All parents wonder if the greatest risk to children when walking alone is traffic. Letting go and allowing your child to travel independently is never easy.
Child psychologist Dr Patricia Spungin, believes that most children aged eight or nine should be allowed to walk to and from school on their own.
At this age, a child can hold a conversation with an adult and ask questions if they experience any issues. They will also have developed some ability to know if a stranger is showing an unhealthy interest in them.
However, children going on a long journey should be post-pubescent, around 12 years for girls and 13 years, or older, for boys. Travelling by bus poses other risks, questions arise such as – does the bus stop in the same place on its return journey? Is it a request stop when you want it to stop? And, do you and your child know the route?
After considering these and making the journey together with your child, assess whether you believe your child is ready to travel on the bus alone.
Safety educators believe that children and young people develop important life skills by having opportunities to experience risks and not by being wrapped in cotton wool. Parents need to know their children; a shy child may not ask for help if something goes wrong, whereas a younger, yet more confident child will.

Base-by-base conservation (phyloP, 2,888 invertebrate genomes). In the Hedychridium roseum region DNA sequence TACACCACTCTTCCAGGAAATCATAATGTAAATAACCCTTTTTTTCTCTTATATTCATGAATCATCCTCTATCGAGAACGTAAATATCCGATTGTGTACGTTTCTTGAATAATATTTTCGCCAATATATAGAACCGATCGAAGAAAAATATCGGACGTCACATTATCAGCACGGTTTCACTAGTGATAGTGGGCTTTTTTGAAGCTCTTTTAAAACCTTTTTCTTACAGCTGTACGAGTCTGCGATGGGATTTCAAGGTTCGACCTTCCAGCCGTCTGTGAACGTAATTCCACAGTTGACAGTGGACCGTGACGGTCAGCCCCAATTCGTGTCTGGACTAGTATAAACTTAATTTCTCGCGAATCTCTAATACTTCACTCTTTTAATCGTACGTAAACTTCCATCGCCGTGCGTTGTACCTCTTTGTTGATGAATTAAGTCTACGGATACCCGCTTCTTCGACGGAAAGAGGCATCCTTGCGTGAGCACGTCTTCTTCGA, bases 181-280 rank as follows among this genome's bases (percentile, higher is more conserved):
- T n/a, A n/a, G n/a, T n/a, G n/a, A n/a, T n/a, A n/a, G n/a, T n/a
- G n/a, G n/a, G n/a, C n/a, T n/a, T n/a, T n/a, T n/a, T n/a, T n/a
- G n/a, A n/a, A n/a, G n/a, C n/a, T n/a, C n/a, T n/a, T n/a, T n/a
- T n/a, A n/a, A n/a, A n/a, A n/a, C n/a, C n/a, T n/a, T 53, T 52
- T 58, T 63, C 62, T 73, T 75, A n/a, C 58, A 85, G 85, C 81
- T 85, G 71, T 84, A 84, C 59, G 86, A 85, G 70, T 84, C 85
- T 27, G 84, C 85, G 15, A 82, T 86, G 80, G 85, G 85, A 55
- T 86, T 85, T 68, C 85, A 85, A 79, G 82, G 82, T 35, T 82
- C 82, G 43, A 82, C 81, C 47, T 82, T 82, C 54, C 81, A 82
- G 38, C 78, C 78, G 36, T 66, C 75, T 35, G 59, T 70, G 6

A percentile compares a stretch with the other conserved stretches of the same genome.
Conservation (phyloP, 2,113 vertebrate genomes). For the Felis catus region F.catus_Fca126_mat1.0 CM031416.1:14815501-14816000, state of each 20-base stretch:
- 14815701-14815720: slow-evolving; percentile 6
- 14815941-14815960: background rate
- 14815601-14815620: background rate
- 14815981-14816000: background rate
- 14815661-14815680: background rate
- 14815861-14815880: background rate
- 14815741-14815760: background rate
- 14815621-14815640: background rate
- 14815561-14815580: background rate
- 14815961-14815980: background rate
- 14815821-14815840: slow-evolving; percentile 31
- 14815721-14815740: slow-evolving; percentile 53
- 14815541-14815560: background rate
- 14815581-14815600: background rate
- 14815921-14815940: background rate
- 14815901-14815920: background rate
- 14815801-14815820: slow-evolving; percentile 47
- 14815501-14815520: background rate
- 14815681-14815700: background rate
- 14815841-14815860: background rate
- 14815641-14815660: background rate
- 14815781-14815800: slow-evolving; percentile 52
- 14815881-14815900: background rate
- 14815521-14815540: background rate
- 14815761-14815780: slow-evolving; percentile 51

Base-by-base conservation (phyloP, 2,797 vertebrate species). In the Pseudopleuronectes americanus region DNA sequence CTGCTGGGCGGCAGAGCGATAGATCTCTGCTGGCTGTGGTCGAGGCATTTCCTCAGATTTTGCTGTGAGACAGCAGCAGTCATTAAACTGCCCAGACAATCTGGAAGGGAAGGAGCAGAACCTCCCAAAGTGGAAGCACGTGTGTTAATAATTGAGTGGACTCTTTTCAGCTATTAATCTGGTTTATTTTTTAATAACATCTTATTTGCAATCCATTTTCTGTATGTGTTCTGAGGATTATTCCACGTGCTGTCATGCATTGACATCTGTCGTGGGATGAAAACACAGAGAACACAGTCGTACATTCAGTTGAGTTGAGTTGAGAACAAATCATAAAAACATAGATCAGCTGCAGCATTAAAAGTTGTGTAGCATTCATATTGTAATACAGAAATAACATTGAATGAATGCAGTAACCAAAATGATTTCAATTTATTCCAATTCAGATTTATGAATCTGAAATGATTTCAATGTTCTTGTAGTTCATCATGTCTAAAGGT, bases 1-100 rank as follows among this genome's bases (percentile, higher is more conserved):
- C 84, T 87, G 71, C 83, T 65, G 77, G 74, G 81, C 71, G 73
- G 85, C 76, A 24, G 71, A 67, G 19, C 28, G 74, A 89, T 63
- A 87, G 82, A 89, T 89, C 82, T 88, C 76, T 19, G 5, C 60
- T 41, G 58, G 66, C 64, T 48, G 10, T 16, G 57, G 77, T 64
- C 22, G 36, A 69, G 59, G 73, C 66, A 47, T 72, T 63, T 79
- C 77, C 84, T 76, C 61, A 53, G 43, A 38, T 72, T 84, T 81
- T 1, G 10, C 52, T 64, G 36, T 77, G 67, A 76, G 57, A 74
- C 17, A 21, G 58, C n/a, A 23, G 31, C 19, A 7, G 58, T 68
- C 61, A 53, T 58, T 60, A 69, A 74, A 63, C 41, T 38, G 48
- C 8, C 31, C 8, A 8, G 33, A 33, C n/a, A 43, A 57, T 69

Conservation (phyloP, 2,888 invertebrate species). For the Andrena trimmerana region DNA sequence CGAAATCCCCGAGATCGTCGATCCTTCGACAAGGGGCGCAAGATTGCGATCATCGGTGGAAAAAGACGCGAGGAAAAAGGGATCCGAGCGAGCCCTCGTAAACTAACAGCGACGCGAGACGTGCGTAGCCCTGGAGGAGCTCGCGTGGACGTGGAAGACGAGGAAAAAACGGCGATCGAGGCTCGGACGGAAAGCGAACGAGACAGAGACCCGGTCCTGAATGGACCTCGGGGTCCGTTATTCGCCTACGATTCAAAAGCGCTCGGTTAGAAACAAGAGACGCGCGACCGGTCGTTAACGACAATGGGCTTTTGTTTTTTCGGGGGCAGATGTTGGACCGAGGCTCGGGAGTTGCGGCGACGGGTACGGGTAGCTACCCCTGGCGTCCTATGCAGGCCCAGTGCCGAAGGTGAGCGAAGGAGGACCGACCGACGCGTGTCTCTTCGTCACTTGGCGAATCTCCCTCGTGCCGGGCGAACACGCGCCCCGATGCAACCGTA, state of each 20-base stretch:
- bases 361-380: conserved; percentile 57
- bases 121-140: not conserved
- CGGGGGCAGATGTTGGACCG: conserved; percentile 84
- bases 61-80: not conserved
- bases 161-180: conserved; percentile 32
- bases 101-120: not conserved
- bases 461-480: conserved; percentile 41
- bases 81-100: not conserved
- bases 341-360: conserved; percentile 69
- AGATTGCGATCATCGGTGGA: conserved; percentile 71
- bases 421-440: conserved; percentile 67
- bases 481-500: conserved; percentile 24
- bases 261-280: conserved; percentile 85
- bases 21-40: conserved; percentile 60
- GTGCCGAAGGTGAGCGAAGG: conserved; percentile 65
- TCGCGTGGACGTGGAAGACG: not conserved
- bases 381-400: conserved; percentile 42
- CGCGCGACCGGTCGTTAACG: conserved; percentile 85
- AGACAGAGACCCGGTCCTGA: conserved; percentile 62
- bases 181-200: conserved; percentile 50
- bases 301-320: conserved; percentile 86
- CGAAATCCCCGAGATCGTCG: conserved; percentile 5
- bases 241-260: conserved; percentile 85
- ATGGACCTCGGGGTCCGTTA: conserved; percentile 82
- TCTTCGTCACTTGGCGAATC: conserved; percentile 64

Giving your child independence should also be viewed as helping them grow in confidence, so that they can make sensible decisions when parents are not there.
Here are some tips for parents:
- Children under the age of 11 years should be taught to choose a safe place to cross the road and how to use a pedestrian crossing.
- Encourage independence at home by having them help around the house and doing things for themselves such as making a sandwich and getting the newspaper from the mailbox. This will prepare them for travelling independently.
- An excellent way to protect children is by making them confident. Allowing your child to meet a friend in the park for an hour in the school holidays, walking or cycling, or going to a local library alone are great ways to start. Children need to be able to cope with these and be prepared for doing them safely.
- Chances are, if your child is not asking about travelling alone, they are probably not ready.
- Once you’ve decided they are ready to leave the house alone for small periods, give them some simple safety advice and then let them go. But it’s imperative not to overload them with a huge list of do’s and don’ts.
Rose Cantali is a clinical psychologist who specialises in children and adolescents. She has completed her PhD at Sydney University on boys school connectedness. Her work includes school visits and consulting teachers.